Saturday, August 31, 2013

Are we there yet?; A matriculation; Odd Fellow bloom; Quite frankly; Essay

from current New Yorker

On Aug. 30, 2013 
grandson MIKE DIX of Dousman WI, daredevil,
heads off to Carroll University.
He joins an august rank of Carroll grads:
grandmother Gina, brother Chris, and sister Melissa.
Good luck - all the way!


Odd Fellowan bloomed
the other day
Plant has lived though some said NAY
It's been alive more time than thought......

(Search these pages; in vain naught:
'Morning Glory')

(makes a great screensaver)


Quite Frankly

They got old, they got old and died. But first—

okay but first they composed plangent depictions
of how much they lost and how much cared about losing.
Meantime their hair got thin and more thin
as their shoulders went slumpy. Okay but

not before the photo albums got arranged by them,
arranged with a niftiness, not just two or three
but eighteen photo albums, yes eighteen eventually,
eighteen albums proving the beauty of them (and not someone else),
them and their relations and friends, incontrovertible

playing croquet in that Bloomington yard,
floating on those comic inflatables at Dow Lake,
giggling at the Dairy Queen, waltzing at the wedding,
building a Lego palace on the porch,
holding the baby beside the rental truck,
leaning on the Hemingway statue at Pamplona,
discussing the eternity of art in that Sardinian restaurant.

Yes! And so, quite frankly—at the end of the day—
they got old and died okay sure but quite frankly
how much does that matter in view of
the eighteen photo albums, big ones
thirteen inches by twelve inches each
full of such undeniable beauty?

"Quite Frankly" by Mark Halliday, from Thresherphobe. © The University of Chicago Press, 2013. 


Essay by D. Septix
Trip to the farmers market
Sat. 8/24/13

It was a perfect morning to step outside and go across the street to the farmers market along the Fox river, so at 8 AM I descended the back stairs of the Odd Fellows hall and stepped into the early sun on Main Street.  Crossing the Five Points intersection I strode down to the Clinton Street entrance, where the market vendors begin displaying their wares.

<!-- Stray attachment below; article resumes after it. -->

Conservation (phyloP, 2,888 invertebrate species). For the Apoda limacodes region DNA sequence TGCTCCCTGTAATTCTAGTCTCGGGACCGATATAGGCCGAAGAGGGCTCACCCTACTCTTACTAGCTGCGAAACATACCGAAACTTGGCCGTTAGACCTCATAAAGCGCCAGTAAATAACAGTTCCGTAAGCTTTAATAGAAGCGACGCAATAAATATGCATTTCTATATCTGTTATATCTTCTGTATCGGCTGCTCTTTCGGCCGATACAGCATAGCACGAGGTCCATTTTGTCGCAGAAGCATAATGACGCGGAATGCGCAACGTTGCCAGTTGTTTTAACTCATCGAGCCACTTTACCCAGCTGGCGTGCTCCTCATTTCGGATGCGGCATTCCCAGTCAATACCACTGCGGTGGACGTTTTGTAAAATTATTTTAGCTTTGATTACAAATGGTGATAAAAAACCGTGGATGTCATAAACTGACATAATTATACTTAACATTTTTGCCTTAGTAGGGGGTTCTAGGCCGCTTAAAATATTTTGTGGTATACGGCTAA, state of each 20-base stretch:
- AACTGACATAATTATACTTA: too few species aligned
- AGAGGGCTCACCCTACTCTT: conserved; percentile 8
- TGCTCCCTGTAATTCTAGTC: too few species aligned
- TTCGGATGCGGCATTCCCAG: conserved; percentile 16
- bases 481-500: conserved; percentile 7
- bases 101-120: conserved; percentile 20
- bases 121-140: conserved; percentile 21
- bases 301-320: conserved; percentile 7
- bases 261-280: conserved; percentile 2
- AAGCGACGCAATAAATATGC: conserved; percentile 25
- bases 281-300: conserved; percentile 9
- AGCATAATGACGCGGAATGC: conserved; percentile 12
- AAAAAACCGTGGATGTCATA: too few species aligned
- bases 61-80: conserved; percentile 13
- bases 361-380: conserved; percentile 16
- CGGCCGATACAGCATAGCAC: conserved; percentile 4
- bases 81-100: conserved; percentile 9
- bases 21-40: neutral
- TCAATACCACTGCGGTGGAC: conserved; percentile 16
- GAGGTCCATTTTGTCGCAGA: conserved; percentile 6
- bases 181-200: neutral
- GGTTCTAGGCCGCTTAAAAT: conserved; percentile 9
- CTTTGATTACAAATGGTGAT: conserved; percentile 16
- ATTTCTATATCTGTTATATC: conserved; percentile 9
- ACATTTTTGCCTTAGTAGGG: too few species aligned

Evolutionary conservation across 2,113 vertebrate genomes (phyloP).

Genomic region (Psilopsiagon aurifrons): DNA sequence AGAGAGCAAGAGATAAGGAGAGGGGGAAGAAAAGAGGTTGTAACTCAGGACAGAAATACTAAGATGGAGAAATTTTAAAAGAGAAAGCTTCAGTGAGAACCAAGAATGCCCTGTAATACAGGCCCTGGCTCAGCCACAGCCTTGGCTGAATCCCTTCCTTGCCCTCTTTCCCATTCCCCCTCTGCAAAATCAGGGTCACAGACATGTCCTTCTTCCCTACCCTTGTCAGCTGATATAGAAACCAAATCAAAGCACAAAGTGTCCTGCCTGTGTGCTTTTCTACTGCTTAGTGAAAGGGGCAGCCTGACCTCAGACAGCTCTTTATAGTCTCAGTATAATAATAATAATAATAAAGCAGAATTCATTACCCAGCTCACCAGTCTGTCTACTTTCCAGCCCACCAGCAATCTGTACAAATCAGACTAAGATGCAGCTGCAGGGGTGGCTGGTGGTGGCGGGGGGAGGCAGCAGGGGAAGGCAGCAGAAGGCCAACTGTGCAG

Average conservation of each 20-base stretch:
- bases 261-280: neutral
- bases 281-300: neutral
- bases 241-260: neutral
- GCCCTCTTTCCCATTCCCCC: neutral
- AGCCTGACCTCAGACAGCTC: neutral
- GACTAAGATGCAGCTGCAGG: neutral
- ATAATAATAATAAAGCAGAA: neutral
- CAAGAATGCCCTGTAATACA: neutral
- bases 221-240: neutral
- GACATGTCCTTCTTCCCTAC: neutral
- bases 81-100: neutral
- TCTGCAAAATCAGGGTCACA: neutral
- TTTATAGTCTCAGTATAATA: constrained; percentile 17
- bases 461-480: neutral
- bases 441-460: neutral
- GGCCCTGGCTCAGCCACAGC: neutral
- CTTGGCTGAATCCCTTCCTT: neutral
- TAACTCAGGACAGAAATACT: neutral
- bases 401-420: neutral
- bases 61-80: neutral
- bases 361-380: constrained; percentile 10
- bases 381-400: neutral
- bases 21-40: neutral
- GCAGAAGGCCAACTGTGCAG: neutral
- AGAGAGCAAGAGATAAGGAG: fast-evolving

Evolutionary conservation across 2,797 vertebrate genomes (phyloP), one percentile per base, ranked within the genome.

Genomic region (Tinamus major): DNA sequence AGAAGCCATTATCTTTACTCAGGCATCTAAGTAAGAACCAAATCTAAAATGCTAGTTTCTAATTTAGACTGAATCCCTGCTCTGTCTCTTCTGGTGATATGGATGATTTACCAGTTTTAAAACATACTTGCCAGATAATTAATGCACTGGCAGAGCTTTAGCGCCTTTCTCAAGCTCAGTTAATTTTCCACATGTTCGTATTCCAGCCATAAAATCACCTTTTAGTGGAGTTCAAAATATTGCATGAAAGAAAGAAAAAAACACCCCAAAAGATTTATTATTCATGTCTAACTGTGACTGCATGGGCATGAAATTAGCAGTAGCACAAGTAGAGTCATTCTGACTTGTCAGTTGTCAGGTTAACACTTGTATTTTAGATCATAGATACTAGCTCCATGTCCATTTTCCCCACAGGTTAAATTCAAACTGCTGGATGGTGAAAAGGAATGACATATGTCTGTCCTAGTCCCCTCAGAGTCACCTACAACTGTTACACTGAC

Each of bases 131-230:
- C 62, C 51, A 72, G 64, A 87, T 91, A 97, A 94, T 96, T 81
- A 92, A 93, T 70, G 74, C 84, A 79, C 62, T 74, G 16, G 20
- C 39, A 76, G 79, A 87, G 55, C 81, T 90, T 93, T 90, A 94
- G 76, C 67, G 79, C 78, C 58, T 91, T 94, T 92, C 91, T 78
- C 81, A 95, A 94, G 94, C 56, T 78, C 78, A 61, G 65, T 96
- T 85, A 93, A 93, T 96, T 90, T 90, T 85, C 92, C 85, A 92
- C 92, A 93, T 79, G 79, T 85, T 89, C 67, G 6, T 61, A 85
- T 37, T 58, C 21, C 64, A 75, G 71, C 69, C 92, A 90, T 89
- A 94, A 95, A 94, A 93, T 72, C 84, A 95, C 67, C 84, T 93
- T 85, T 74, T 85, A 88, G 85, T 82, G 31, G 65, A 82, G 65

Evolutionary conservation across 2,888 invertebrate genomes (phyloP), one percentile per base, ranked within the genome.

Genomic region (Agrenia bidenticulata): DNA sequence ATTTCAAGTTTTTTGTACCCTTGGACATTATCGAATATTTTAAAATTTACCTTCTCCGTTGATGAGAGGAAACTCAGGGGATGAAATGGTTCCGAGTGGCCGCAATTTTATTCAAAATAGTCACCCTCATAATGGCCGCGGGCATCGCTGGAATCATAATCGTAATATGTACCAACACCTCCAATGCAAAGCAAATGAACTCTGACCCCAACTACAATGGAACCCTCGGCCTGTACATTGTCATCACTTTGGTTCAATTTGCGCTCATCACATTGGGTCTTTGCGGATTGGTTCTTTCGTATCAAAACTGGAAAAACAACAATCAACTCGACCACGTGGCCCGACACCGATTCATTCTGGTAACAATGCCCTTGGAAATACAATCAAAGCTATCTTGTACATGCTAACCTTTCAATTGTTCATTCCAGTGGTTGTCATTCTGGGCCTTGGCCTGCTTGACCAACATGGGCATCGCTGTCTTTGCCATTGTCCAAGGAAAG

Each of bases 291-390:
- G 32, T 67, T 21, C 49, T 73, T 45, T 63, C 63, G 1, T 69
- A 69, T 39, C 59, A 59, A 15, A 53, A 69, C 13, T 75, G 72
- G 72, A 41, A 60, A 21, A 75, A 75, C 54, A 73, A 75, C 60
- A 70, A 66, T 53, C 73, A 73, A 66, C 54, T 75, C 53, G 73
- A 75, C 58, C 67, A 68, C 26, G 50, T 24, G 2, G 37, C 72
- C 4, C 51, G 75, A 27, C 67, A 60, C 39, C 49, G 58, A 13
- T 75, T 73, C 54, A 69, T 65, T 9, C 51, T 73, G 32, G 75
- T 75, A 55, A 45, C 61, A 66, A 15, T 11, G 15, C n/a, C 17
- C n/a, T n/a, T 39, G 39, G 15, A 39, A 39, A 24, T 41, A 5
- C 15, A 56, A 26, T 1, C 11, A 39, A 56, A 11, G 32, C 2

Already at 8,  the crowded attendance began accumulating.  Key Westconsin outdoor cafe already had lots of breakfasting or coffee-sipping table-sitters.

I pause at the cheese factory table and got some more Caraway Havarti.  I see Beth Lawson with her weekly shopping sack over here wrist.  We chat.  She has a fine shoulder tattoo of a tamarack sprig.  This is an archived picture:

I stop at the honey man's stand.  He says he thinks he knows me from his 1960s Carroll days when he was an art student there. We chat.  Yes, indeed we had common friends there:  Wis Guthrie, Dik Schwanke, John Tyson - his art professors, and some others.  I remark that probably Wis will be appearing that very day for he frequents the market from the Avalon, where he lives.  Moments later, Wis rolls up in his electric chair.  The three of us chat.  Meanwhile, Craig is selling lots of honey........

Next stop, the steaming Cup coffee canteen, right next to Craig's honey. I fill our thermos I'd brought and into which I put some vanilla ice cream before I left home, to chill the hot dark roast coffee so I can drink it comfortably while I walk through the market hordes.  It's getting crowded.

A smiling Asian vendor spreads beauty in Waukesha, setting up between the stand counter and the family van.  Agrees to pose.

The Catholic nun, another regular I recognize, approaches and I do not disappoint her by forgetting to tender my "Nice costume!" plaudit.  She passes, smiling and wordless, as her vows may dictate (one vow might be never talk to that guy), and continues her own hunting and gathering in determined efficient silence.

I eventually return home - to the Odd Fellows - by way of the stoop at the old National Bank across from the old Frideman's men's store at the Five Points near where I started.  It's such a beautiful day I decide to put down the heavy fern plant next to one of the bank columns and sit down.  In the shade at that still early hour I linger and drink my ice-creamed dark roast coffee from the thermos.

Many people, walking and driving, pass by that focal intersection.  I enjoy speaking with those going by on the sidewalk who  I know.  Mitzi and Chris Keadle stop to talk.  They're on their walk down from near Fountain Ave where they live.

And here comes Phil Runkel.